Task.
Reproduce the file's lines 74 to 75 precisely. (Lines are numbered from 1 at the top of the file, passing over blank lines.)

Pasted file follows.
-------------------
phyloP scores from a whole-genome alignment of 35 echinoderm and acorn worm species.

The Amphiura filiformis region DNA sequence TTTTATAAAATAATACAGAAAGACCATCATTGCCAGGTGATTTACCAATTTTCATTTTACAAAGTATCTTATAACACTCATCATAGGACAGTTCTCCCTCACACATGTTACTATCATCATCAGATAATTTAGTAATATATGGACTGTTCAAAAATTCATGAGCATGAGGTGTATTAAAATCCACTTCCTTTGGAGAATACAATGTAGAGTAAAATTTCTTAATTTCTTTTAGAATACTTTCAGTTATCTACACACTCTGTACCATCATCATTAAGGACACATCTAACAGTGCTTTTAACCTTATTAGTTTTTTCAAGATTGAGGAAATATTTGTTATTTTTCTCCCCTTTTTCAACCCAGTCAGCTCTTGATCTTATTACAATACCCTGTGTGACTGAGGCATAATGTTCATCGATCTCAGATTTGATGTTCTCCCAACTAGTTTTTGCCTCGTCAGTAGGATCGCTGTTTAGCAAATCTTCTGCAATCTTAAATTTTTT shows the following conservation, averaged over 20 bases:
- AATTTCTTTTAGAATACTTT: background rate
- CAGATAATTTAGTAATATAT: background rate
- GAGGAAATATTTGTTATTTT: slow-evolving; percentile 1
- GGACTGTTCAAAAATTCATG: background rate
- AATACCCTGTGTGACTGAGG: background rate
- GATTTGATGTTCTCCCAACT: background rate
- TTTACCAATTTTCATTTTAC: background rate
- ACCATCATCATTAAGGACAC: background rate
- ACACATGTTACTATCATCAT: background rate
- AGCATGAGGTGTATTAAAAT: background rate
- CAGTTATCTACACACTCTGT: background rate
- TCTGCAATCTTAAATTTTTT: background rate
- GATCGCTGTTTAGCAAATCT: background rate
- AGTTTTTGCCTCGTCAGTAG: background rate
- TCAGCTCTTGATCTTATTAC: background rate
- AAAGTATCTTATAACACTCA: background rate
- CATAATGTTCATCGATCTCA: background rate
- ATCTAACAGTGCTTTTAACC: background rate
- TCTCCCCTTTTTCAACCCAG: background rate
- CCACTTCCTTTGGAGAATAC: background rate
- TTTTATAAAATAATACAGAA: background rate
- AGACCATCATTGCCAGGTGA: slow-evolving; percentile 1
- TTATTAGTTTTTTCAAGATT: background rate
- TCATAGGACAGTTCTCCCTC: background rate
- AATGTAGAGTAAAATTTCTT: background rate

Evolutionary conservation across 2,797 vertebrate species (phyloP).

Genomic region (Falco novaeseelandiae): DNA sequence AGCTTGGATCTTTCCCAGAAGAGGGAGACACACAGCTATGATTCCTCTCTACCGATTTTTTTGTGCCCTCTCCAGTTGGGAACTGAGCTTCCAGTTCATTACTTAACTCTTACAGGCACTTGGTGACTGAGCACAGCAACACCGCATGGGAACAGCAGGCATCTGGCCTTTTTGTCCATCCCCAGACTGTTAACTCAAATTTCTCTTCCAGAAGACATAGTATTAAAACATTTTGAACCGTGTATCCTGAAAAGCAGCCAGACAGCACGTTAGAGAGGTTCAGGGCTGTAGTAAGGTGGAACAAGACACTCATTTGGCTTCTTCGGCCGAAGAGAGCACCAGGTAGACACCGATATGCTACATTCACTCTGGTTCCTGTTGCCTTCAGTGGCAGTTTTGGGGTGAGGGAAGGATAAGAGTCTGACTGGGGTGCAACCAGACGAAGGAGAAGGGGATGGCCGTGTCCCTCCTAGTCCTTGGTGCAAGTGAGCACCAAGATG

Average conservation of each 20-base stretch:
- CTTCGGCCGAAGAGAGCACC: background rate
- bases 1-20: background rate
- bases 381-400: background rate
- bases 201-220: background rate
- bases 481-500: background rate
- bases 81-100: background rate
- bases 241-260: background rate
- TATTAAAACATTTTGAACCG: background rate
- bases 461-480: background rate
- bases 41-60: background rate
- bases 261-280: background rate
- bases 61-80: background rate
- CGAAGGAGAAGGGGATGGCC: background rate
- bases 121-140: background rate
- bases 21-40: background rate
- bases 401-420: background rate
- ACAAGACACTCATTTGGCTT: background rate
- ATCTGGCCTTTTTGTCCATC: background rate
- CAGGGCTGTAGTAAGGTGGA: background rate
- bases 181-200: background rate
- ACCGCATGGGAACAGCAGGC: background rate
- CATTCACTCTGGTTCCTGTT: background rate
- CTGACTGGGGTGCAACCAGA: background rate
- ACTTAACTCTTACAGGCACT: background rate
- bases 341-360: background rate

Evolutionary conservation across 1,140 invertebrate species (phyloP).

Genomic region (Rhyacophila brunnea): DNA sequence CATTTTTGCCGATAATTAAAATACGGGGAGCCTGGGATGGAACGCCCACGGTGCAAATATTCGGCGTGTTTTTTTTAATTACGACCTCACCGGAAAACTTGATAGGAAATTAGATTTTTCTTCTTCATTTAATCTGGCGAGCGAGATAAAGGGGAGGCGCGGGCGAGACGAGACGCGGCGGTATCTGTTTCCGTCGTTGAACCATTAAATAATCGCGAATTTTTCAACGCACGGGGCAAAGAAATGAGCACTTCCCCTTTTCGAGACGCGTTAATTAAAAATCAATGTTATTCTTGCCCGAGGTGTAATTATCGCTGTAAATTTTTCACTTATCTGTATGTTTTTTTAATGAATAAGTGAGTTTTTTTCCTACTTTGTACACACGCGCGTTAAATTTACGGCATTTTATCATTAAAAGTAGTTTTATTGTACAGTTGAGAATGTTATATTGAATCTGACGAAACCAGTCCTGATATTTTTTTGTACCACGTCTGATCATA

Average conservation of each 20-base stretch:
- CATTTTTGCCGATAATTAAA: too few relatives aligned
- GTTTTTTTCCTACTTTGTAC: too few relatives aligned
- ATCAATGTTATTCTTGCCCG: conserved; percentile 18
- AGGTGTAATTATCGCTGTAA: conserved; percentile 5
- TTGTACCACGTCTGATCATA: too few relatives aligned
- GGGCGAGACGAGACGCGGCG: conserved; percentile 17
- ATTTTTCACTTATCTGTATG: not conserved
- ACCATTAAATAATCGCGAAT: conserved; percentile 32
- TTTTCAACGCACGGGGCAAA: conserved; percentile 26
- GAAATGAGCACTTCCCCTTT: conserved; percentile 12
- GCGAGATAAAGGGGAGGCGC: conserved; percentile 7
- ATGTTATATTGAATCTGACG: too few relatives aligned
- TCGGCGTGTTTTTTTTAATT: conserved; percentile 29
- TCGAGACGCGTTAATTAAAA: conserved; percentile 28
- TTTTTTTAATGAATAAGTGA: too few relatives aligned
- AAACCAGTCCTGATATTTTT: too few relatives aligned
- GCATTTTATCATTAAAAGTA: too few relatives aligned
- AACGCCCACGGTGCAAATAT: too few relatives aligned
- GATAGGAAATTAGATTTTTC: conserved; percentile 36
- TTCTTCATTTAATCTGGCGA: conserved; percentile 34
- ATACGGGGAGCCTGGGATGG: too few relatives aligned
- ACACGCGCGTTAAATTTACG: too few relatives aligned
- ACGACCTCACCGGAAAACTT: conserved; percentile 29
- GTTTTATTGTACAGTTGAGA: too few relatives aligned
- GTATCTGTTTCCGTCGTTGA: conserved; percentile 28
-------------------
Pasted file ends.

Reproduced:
- AAACCAGTCCTGATATTTTT: too few relatives aligned
- GCATTTTATCATTAAAAGTA: too few relatives aligned